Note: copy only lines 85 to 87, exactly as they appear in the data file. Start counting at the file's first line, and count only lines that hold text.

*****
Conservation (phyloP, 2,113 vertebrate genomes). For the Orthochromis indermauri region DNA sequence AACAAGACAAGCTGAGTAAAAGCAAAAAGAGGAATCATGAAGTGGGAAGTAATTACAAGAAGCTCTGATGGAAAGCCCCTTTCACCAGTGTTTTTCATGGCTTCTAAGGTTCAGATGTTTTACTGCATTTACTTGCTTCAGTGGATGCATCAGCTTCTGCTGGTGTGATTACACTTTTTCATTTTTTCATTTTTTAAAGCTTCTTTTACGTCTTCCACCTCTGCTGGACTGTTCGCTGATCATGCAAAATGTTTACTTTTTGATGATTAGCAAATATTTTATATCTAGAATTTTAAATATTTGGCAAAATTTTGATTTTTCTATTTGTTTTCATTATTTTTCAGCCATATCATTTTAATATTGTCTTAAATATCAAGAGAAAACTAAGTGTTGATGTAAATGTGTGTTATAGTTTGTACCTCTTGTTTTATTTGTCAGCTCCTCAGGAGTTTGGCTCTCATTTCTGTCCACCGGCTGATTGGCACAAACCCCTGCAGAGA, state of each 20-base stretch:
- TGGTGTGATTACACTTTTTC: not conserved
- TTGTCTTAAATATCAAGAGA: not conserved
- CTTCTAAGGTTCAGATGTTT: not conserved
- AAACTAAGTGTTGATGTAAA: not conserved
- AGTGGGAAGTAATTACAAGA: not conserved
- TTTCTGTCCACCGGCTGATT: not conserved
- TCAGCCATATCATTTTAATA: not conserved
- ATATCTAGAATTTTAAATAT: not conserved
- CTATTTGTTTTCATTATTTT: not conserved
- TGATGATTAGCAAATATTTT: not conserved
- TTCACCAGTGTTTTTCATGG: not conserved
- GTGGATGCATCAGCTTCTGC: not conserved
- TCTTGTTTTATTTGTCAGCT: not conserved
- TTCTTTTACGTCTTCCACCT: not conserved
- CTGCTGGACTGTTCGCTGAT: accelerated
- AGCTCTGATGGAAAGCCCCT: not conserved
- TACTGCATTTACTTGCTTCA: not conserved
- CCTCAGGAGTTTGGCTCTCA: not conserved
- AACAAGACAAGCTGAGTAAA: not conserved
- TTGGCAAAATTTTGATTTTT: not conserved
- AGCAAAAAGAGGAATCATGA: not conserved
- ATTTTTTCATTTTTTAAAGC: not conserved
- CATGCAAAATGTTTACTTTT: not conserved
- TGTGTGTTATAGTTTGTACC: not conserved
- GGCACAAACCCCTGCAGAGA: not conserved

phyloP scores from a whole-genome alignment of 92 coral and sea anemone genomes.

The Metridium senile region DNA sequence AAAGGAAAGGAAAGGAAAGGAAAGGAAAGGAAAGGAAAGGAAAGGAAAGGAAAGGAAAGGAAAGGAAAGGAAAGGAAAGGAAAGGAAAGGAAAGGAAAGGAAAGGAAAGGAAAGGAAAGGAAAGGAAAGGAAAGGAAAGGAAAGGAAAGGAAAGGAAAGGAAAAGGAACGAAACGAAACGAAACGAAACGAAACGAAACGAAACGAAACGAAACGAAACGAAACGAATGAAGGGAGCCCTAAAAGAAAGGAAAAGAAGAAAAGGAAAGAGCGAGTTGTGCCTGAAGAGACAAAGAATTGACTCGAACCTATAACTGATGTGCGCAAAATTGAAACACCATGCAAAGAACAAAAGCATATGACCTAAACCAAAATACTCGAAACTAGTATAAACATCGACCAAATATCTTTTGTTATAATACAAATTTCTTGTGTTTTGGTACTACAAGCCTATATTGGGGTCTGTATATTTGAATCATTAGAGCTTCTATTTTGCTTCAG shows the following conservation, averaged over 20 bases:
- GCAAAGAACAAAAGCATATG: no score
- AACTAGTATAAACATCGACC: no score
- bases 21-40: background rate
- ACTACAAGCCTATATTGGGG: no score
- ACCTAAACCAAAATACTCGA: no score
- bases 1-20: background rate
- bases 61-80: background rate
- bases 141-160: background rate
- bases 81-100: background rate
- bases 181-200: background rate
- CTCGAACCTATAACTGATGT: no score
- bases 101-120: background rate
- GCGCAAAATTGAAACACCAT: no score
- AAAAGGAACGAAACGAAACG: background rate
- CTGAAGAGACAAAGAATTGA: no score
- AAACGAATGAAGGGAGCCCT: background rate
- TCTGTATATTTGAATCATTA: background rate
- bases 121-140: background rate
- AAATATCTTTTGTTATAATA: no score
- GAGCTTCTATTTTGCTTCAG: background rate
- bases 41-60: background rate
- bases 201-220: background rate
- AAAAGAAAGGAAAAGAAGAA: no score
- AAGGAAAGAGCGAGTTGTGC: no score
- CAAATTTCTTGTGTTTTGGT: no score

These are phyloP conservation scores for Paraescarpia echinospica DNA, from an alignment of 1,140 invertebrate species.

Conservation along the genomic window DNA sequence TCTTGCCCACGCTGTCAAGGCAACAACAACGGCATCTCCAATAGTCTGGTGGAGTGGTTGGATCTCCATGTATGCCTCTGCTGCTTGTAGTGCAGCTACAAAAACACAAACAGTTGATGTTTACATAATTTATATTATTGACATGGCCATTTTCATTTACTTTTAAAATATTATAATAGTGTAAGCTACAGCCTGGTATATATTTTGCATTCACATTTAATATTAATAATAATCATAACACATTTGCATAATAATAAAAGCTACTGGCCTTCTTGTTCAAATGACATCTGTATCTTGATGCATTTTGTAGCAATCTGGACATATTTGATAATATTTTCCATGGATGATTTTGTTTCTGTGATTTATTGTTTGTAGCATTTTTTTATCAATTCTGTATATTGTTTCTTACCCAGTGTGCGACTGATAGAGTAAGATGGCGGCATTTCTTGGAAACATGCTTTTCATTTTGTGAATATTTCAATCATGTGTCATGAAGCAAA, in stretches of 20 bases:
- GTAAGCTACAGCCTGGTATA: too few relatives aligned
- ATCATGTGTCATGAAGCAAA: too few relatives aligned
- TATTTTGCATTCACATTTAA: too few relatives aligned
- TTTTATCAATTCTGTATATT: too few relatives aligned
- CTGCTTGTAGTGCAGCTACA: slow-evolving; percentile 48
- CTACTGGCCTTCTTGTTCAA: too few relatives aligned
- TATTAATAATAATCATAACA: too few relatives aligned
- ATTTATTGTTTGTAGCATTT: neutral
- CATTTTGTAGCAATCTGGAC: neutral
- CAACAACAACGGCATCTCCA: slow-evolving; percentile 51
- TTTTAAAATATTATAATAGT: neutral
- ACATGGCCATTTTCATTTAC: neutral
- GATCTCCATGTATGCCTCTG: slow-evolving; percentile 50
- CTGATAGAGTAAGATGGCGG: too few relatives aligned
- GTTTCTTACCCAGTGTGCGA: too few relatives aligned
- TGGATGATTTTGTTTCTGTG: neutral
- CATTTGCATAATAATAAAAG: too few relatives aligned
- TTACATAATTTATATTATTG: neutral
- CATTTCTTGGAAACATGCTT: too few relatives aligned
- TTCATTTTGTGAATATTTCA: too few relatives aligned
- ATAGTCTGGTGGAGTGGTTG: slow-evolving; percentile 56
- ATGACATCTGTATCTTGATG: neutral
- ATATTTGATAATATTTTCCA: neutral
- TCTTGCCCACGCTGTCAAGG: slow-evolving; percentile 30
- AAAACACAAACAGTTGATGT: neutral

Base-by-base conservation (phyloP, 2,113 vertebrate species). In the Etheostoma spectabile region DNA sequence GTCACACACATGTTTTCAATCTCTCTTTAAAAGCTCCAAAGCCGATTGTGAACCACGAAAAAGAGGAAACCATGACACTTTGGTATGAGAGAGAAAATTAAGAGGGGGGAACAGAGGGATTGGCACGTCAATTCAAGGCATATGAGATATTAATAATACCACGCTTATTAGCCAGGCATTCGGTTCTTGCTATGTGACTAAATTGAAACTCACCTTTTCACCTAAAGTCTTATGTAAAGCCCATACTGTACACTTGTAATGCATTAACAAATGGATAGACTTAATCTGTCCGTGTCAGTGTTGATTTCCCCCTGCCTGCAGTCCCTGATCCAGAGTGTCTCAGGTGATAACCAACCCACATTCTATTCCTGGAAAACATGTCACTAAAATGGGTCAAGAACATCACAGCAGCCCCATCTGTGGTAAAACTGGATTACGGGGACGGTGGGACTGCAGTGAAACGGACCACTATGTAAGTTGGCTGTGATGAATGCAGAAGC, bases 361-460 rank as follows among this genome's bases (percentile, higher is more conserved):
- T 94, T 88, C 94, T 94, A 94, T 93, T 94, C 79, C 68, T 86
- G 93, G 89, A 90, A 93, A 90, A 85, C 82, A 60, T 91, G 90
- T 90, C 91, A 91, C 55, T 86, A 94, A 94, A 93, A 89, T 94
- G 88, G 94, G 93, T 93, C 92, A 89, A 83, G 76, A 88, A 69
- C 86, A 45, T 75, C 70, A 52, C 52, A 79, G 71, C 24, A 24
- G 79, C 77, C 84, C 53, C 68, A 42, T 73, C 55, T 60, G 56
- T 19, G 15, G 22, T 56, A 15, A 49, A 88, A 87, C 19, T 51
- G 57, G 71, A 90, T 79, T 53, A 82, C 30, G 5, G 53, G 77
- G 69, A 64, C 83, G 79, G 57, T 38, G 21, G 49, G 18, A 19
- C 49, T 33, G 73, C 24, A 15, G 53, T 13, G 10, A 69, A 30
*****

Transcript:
- G 88, G 94, G 93, T 93, C 92, A 89, A 83, G 76, A 88, A 69
- C 86, A 45, T 75, C 70, A 52, C 52, A 79, G 71, C 24, A 24
- G 79, C 77, C 84, C 53, C 68, A 42, T 73, C 55, T 60, G 56